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guitar_199 09-24-2007 02:37 PM

Starting a Java program on system startup
 
I have written a small Java utility that my employer would like to run...but it has to be started at boot time and it has to stay running.

I have tried starting it both via inittab (which I have to admit is a little weird, we called a script that starts it) and by starting it in rc.local. The best we have seen is that, when the system boots, it does start up. But, when the login to the user's environment, it is gone.

It's just a simple little Window frame with three buttons, each button issues a different shell command string. If I start it manually it runs fine, hangs around on screen as long as I want, and when I click the button it does what I want. I just can't get it to start at system startup time.

Any hints would most certainly be appreciated.

Bob

jlliagre 09-24-2007 02:52 PM

Your graphic application is running on top of the X11 server.
The X server being restarted between user sessions, your program just can't survive.
You'd rather have it being launched each time users start their graphic environment, not once when the machine starts.

matthewg42 09-24-2007 03:11 PM

When you say you want it run at start up, do you mean each time you log in? If you wish it to be running when you are logged in, and you wish to see it, and it has a graphical window (X), it can only last as long as your X session. AFAIK, programs with windows cannot persist accros a login/logout session change, although I could be wrong. If you just want the program running whenever you log in, check out your desktop environment for session management facilities or some autorun function, e.g. in KDE the ~/.kde/Autostart directory.

If it can be run without a GUI, you should be able to run it from rc.local or inittab. rc.local is probably the correct place - be wary of putting things in inittab unless you absolutely have to. You get the respawn-on-crash mechanism there, but if you mess up your inittab, you can make a big mess which is a pain to sort out.

If the program will not run without a GUI, and if you do not need to see or interact with the program's GUI, consider running it using a "fake" X server, such as Xvfb. This can be run in the background and will not be affected by users logging in and logging out. You will not however be able to see or interact with the program on your main display.

guitar_199 09-24-2007 04:15 PM

The original program that I am replacing is started out of inittab and gets respawned. So essentially I suppose that it might actually die between sessions but be respawned again for the new session. The Java command does not accept a -display parameter to get the display window specified, so I did all of that in a script and called the script in inittab. This isn't very elegant and isn't particularly working well either. What I discovered a little later that, with it set up in this manner (and yes it is set to respawn), when I log on, the window for the Java prog is not there. WHen I exit out of the ssh window that I came in on..... about 10 of them pop up. So respawn is obviously respawning more than the once I need... I am obviously doing this in a manner that isn't reflecting that the JVM is up and running the program properly.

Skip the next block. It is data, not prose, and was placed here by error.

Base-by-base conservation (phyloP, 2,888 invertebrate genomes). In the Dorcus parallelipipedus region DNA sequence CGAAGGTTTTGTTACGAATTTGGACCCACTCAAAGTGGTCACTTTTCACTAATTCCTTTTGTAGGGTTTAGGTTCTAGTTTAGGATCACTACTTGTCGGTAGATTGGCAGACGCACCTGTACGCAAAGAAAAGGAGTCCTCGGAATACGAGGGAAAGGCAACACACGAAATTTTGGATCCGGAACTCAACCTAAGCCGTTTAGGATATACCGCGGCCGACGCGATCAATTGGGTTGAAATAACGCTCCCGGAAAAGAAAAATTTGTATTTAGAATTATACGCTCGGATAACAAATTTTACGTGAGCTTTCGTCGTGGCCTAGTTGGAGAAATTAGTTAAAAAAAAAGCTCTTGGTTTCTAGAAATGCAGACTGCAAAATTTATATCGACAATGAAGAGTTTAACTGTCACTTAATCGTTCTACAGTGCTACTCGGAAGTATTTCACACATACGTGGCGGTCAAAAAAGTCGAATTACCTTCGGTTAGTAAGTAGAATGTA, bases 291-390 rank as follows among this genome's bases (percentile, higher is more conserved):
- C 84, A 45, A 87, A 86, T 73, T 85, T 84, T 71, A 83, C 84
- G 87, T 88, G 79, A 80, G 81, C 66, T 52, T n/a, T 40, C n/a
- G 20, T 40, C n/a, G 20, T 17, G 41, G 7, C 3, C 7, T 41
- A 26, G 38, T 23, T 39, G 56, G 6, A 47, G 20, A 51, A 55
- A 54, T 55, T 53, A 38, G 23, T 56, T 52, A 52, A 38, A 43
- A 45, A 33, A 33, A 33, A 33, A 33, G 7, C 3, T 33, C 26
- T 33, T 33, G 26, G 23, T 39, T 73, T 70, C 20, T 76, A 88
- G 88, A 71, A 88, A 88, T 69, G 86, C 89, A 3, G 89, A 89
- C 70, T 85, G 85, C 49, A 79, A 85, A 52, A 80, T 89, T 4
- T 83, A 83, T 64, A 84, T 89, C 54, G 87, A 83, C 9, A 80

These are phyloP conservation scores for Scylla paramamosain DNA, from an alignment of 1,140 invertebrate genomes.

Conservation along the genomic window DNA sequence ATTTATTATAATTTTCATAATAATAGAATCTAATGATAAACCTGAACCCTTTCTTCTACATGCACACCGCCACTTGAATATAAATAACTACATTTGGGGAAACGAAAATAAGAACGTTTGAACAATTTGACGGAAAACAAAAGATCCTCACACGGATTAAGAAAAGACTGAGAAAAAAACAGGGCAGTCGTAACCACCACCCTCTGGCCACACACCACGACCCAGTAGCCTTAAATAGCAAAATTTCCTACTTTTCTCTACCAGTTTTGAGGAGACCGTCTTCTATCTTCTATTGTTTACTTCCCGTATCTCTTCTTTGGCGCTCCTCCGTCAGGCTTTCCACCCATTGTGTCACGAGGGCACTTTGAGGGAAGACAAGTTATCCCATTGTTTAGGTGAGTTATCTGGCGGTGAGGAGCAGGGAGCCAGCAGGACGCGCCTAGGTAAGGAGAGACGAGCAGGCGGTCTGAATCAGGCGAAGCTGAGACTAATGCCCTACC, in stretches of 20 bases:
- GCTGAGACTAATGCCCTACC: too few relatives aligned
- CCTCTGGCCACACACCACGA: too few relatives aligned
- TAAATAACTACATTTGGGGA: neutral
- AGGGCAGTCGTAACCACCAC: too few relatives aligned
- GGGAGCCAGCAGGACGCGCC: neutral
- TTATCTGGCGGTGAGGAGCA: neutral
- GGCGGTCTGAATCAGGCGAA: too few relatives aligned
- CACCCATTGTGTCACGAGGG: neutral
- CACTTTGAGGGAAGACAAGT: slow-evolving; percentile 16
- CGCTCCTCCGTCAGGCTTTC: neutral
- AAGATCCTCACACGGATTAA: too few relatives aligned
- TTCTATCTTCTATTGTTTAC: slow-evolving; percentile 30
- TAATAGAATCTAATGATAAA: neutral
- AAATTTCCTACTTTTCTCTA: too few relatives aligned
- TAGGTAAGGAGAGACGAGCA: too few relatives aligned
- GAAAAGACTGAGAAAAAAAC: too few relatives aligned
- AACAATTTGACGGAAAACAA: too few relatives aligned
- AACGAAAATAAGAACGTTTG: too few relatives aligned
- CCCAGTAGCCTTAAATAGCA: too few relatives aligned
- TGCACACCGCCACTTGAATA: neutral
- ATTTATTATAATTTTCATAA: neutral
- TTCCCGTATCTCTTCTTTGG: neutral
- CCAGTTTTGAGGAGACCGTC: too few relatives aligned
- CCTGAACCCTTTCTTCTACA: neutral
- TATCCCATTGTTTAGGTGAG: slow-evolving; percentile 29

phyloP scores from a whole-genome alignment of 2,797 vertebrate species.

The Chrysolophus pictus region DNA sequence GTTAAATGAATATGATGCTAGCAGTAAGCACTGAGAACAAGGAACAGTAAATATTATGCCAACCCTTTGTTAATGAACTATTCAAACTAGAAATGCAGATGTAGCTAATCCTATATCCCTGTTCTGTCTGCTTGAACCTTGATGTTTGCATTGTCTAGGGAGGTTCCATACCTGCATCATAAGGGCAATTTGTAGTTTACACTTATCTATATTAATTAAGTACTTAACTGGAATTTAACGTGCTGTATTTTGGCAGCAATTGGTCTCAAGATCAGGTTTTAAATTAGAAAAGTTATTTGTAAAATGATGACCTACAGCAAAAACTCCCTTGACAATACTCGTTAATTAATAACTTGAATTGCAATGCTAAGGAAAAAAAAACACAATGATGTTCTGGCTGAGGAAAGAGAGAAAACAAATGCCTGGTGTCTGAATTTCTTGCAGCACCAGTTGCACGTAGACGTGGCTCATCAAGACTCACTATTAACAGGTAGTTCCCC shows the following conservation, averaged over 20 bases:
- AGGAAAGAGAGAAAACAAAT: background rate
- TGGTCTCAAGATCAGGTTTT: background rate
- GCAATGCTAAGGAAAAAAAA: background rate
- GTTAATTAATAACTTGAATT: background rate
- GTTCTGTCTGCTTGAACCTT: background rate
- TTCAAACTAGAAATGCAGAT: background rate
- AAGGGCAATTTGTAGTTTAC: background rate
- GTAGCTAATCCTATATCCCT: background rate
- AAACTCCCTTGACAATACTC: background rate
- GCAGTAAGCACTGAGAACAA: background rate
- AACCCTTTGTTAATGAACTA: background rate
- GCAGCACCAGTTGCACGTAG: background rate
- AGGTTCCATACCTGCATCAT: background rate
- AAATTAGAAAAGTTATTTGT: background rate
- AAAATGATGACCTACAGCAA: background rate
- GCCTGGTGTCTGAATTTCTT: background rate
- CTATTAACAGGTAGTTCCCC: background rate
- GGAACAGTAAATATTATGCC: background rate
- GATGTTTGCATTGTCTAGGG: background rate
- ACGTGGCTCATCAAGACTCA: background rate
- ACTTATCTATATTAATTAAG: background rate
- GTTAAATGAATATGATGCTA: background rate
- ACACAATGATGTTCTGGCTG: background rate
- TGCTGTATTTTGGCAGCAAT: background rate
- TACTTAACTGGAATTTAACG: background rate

What I did in the shell is this
(ps.... I know this looks really bad in terms of form, but for now I am stuck. We cant
change everything and it really will run this way... I hope that you can try to see through that....)

#/bin/sh
export DISPLAY=:0.0
/usr/src/java/j2sdk1.4.2/bin/java -classpath /usr/src/java/j2sdk1.4.2/bin ThreeButtonControl


this is in a script called init.java

when the system is first loaded, it runs it.
After I do the X login, it disappears.

I come in through an ssh, get in to /etc, call init.java and it pops up just fine and stays there. I cancel it. I log out.... and KABAM. About ten of them appear.....all at once... and..if I hit a button they work.

Did I mention that I love my job?

matthewg42 09-24-2007 04:21 PM

If you only want this program to run when you are logged into the system, do not run it from inittab, it is totally the wrong approach. inittab is not for user programs - only for daemons. The proper place is in your desktop environment startup files.

What desktop environment do you use, KDE, Gnome, XFCE, other?

guitar_199 09-24-2007 05:04 PM

Well....it isnt really a user...per se
Their design, as it sits, is to boot the RHEL4 box up as a dumb xterminal waiting on the main simulation machine(SGI). When the SGI detects the RH box, it starts up a login process of it's own, but sets the DISPLAY to the RHEL linux box. SO you get a display on the Linux system, you log in on the linux system, but you are actually logging in to the SGI. Essentially the Linux/RHEL4 box is just a big X terminal. And again, the program we are replacing works fine out of inittab. They have reasons for wanting to replace it and the program I have running is what they want. Again, I know that, if I start it locally, it will run. But no one is running on the local box. No one is logged in.... the way they have it set up, no one ever logs in on the RH/Linux box.

That said, I really appreciate the sentiment but this is a working system, been deployed for two years, we just want to take out one old process and put in one new one in it's place.

jlliagre 09-25-2007 04:23 AM

As already stated several times. Using startup scripts for what you want to achieve is the wrong approach, and using inittab is even worse. Your application isn't a daemon nor a one shot startup script.

As your goal is simply to have that application window to appear each time the X server is (re)started, just add your command to whatever Xsession launch script your system is using.


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